Posted on July 4, 2016 by Jana Renner
The smoking landscape has changed in the past five years. The good news is that youth smoking rates are down. The proportion of middle and high school students in the U.S. that regularly use cigarettes is below 10 percent. Years of comprehensive tobacco control prevention efforts have led to this decline in smoking rates. Cigarette marketing has been banned for decades, and many communities, like El Paso, are protected by Clean Air ordinances.
Big Tobacco has found ways to counter these decreases in smoking. The use of Electronic Nicotine Delivery Systems (ENDS), more commonly known as e-cigarettes, among young people is on the rise. ENDS are battery operated devices that vaporize a liquid solution, usually containing nicotine, propylene glycol, glycerin, and flavoring. The aerosol that is produced is inhaled by the user and emitted into the surrounding environment. While traditional cigarettes by youth has dropped, the proportion of high school students that regularly using e-cigarettes has risen dramatically from 1.5 percent in 2011 to 16 percent in 2015. Here in El Paso, the proportion of 9th grade students who use e-cigarettes was 22% in a 2015 survey.
The popularity of ENDS among youth can partially be attributed to marketing and the appeal of the products themselves. Through A Smoke Free Paso del Norte inititive of the Paso del Norte Health Foundation, youth tobacco education programs are addressing e-cigarettes as well as monitoring the use of e-cigarettes among youth.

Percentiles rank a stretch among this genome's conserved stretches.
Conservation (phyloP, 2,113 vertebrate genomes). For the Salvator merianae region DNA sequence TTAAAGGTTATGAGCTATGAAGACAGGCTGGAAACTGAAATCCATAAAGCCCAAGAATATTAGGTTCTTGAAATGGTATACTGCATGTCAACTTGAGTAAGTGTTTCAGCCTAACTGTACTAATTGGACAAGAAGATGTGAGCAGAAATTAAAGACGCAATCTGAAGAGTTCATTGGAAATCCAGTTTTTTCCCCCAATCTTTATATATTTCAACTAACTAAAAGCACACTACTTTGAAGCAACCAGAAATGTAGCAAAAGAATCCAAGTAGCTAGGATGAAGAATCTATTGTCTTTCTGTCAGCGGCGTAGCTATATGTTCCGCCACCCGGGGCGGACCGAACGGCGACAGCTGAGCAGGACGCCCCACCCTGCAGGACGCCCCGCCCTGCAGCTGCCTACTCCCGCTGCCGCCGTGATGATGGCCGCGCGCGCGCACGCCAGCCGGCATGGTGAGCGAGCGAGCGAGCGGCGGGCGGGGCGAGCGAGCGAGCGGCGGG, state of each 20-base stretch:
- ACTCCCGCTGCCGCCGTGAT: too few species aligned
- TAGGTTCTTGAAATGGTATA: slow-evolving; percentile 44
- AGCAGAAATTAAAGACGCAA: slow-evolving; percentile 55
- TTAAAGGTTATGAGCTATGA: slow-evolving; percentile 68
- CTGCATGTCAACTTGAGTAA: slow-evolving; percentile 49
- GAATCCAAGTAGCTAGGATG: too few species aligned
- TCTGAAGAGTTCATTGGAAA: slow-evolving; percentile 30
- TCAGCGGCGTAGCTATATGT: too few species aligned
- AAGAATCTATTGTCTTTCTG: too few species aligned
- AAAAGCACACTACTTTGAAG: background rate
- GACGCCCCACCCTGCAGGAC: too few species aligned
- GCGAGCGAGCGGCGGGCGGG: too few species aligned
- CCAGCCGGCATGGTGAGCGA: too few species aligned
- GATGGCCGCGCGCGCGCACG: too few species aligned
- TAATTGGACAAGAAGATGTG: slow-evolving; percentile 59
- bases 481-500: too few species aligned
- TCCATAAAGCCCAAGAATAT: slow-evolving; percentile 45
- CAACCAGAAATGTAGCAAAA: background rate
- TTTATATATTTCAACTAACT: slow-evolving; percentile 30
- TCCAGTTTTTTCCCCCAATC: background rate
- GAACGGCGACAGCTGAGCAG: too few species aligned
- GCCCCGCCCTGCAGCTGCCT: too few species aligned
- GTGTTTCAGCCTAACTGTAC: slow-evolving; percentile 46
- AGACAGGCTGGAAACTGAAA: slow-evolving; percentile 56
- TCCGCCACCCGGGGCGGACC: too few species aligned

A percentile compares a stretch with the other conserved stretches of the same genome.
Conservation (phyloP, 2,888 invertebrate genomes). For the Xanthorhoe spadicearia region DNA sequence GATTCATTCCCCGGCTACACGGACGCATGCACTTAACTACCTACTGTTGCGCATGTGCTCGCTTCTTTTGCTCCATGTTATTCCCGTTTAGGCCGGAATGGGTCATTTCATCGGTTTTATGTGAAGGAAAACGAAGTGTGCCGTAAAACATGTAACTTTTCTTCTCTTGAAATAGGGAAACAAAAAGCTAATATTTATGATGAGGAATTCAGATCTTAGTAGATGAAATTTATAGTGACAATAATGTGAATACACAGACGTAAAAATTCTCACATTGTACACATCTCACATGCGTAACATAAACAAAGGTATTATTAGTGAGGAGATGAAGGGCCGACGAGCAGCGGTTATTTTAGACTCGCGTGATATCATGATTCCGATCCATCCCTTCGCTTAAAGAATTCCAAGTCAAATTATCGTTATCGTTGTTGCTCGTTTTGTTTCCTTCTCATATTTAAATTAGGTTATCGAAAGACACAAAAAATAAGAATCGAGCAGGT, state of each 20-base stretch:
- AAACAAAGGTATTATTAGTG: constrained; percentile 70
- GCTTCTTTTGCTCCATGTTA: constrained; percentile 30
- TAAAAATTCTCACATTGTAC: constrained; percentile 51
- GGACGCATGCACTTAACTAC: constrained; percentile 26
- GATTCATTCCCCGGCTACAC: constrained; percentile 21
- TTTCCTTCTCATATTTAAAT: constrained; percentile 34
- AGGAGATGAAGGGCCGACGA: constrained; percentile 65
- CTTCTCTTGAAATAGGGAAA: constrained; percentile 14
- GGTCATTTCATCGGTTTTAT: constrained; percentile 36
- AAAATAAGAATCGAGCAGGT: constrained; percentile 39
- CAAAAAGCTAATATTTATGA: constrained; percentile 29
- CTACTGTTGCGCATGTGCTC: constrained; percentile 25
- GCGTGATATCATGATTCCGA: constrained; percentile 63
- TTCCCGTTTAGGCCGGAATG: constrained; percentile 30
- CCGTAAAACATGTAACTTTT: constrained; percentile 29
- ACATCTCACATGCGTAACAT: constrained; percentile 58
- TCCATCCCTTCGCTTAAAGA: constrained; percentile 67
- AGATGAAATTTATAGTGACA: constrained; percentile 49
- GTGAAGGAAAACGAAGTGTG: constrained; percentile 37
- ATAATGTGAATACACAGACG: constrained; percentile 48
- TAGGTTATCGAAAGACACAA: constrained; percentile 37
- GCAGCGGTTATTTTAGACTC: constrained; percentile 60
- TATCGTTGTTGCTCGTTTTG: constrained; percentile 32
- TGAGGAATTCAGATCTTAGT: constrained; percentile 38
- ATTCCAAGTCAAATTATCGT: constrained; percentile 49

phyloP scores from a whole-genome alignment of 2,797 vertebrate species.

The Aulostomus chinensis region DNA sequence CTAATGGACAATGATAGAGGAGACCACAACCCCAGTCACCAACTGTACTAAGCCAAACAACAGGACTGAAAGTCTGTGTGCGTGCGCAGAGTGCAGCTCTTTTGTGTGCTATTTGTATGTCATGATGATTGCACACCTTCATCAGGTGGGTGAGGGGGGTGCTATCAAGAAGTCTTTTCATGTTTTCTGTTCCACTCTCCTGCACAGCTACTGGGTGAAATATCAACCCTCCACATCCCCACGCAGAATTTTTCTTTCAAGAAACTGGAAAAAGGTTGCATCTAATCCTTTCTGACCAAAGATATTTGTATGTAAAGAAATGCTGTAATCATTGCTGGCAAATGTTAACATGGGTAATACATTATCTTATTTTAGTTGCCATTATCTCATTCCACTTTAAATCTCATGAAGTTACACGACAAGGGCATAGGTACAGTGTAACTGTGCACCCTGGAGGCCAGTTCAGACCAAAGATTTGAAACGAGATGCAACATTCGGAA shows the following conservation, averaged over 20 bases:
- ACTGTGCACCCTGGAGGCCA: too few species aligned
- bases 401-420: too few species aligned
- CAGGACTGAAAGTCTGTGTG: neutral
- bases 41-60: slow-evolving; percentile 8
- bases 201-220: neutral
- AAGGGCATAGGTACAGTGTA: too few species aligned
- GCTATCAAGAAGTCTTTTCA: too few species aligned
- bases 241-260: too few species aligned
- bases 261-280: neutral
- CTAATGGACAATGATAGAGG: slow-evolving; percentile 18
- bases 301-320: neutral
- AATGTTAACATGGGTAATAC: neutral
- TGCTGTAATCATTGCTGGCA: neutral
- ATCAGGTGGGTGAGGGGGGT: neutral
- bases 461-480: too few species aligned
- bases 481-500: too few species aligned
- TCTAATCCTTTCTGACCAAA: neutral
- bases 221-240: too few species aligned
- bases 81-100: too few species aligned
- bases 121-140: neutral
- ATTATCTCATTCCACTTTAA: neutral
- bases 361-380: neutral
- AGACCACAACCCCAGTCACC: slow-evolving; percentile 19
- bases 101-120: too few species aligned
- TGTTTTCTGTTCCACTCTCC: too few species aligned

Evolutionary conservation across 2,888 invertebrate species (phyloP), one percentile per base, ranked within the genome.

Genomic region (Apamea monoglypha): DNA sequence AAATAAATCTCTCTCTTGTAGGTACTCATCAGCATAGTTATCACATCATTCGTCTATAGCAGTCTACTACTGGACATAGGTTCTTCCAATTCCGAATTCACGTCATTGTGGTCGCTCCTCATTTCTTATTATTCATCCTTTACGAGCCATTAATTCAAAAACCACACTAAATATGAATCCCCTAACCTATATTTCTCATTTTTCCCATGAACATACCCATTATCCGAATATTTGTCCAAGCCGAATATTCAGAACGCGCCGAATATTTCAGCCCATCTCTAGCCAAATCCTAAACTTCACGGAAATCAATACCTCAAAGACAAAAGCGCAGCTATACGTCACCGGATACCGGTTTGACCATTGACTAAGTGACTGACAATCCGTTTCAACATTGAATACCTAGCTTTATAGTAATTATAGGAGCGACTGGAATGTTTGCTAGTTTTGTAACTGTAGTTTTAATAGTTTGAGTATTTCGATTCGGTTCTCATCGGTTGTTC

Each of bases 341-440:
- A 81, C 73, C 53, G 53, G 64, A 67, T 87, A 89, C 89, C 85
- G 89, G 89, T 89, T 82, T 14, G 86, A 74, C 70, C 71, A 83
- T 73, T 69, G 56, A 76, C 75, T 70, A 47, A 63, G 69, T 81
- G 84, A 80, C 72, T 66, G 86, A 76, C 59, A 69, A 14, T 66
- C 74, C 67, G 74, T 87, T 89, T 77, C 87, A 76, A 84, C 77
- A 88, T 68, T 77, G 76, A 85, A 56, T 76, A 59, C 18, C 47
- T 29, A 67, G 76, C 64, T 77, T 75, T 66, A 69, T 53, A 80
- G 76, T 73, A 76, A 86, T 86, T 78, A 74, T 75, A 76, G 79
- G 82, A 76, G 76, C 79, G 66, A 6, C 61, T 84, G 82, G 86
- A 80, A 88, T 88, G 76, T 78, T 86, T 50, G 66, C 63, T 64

Recently, the U.S. Food and Drug Administration (FDA) finalized a rule that expands its regulatory authority to ENDS devices, e-liquids, and flavorings. Under this new regulation, minors under the age of 18 are prohibited from buying ENDS products in stores or online.
Despite their growing popularity, much remains unclear about the long-term health consequences of ENDS use. Parents may be wondering if they should be concerned about these products. Here are some facts that we do know:
- ENDS are typically used to deliver vaporized nicotine. Nicotine is highly addictive, and may have adverse effects on the developing adolescent brain. Nicotine use by young people is never recommended, regardless of whether it is delivered in combustible cigarettes or electronic devices.
- ENDS use could be a gateway to use of other tobacco products. The dual use of ENDS and conventional cigarettes is concerning. More than 75 percent of adolescent ENDS users, both adults and adolescents, report using both ENDS products and combustible cigarettes.
- E-liquid can contain nicotine, which can be poisonous. Much of e-liquid packaging closely resembles candy products. E-liquid containing nicotine should be kept away from children.
ENDS are also used by adult smokers as an attempt to quit smoking. Research on ENDS use and quitting is inconclusive at this time. ENDS are not approved by the Food and Drug Administration (FDA) for cessation. Adults interested in quitting can contact the Quitline, (915) 534-QUIT, for counseling and recommended nicotine replacement products that are approved by the FDA.
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February 19, 2018
The Health Foundation and the El Paso Behavioral Health Consortium congratulate the Consortium partners who submitted a proposal to the Texas Health and Human Services Commission (HHSC) Senate Bill 292 (SB292) request for applications. On January 22nd HHSC announced that the submitted proposal was among those select…